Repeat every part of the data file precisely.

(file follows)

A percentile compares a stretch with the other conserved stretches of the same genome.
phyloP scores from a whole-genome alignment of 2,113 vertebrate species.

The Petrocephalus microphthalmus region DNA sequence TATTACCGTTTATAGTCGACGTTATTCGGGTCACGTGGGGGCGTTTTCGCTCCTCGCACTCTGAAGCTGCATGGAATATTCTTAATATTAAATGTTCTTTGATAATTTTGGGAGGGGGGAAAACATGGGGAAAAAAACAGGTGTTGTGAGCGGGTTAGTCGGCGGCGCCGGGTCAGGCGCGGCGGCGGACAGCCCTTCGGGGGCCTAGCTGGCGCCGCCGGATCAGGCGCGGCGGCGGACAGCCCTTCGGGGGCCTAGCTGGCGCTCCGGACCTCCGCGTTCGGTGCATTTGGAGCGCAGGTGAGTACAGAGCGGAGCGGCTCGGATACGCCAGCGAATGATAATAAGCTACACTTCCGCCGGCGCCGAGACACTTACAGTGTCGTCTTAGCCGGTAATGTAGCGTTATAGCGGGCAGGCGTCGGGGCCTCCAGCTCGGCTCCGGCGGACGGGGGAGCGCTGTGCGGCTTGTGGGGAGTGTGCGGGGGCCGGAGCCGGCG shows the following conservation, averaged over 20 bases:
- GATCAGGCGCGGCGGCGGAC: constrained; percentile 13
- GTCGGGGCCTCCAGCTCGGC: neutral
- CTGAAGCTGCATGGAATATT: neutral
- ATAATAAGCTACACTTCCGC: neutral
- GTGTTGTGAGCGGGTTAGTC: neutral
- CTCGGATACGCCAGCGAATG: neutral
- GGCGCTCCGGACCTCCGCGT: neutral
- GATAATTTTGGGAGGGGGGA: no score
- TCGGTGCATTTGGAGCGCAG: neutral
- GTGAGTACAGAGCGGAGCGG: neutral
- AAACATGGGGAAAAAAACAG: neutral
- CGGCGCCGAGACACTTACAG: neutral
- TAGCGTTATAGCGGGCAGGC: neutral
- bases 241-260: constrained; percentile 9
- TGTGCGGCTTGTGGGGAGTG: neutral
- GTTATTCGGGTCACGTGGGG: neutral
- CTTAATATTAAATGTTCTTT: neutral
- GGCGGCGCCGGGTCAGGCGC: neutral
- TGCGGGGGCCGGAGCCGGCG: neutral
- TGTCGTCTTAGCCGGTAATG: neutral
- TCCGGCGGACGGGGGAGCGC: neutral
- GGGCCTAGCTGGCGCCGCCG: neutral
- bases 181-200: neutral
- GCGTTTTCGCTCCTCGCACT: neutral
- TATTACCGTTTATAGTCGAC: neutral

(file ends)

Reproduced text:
A percentile compares a stretch with the other conserved stretches of the same genome.
phyloP scores from a whole-genome alignment of 2,113 vertebrate species.

The Petrocephalus microphthalmus region DNA sequence TATTACCGTTTATAGTCGACGTTATTCGGGTCACGTGGGGGCGTTTTCGCTCCTCGCACTCTGAAGCTGCATGGAATATTCTTAATATTAAATGTTCTTTGATAATTTTGGGAGGGGGGAAAACATGGGGAAAAAAACAGGTGTTGTGAGCGGGTTAGTCGGCGGCGCCGGGTCAGGCGCGGCGGCGGACAGCCCTTCGGGGGCCTAGCTGGCGCCGCCGGATCAGGCGCGGCGGCGGACAGCCCTTCGGGGGCCTAGCTGGCGCTCCGGACCTCCGCGTTCGGTGCATTTGGAGCGCAGGTGAGTACAGAGCGGAGCGGCTCGGATACGCCAGCGAATGATAATAAGCTACACTTCCGCCGGCGCCGAGACACTTACAGTGTCGTCTTAGCCGGTAATGTAGCGTTATAGCGGGCAGGCGTCGGGGCCTCCAGCTCGGCTCCGGCGGACGGGGGAGCGCTGTGCGGCTTGTGGGGAGTGTGCGGGGGCCGGAGCCGGCG shows the following conservation, averaged over 20 bases:
- GATCAGGCGCGGCGGCGGAC: constrained; percentile 13
- GTCGGGGCCTCCAGCTCGGC: neutral
- CTGAAGCTGCATGGAATATT: neutral
- ATAATAAGCTACACTTCCGC: neutral
- GTGTTGTGAGCGGGTTAGTC: neutral
- CTCGGATACGCCAGCGAATG: neutral
- GGCGCTCCGGACCTCCGCGT: neutral
- GATAATTTTGGGAGGGGGGA: no score
- TCGGTGCATTTGGAGCGCAG: neutral
- GTGAGTACAGAGCGGAGCGG: neutral
- AAACATGGGGAAAAAAACAG: neutral
- CGGCGCCGAGACACTTACAG: neutral
- TAGCGTTATAGCGGGCAGGC: neutral
- bases 241-260: constrained; percentile 9
- TGTGCGGCTTGTGGGGAGTG: neutral
- GTTATTCGGGTCACGTGGGG: neutral
- CTTAATATTAAATGTTCTTT: neutral
- GGCGGCGCCGGGTCAGGCGC: neutral
- TGCGGGGGCCGGAGCCGGCG: neutral
- TGTCGTCTTAGCCGGTAATG: neutral
- TCCGGCGGACGGGGGAGCGC: neutral
- GGGCCTAGCTGGCGCCGCCG: neutral
- bases 181-200: neutral
- GCGTTTTCGCTCCTCGCACT: neutral
- TATTACCGTTTATAGTCGAC: neutral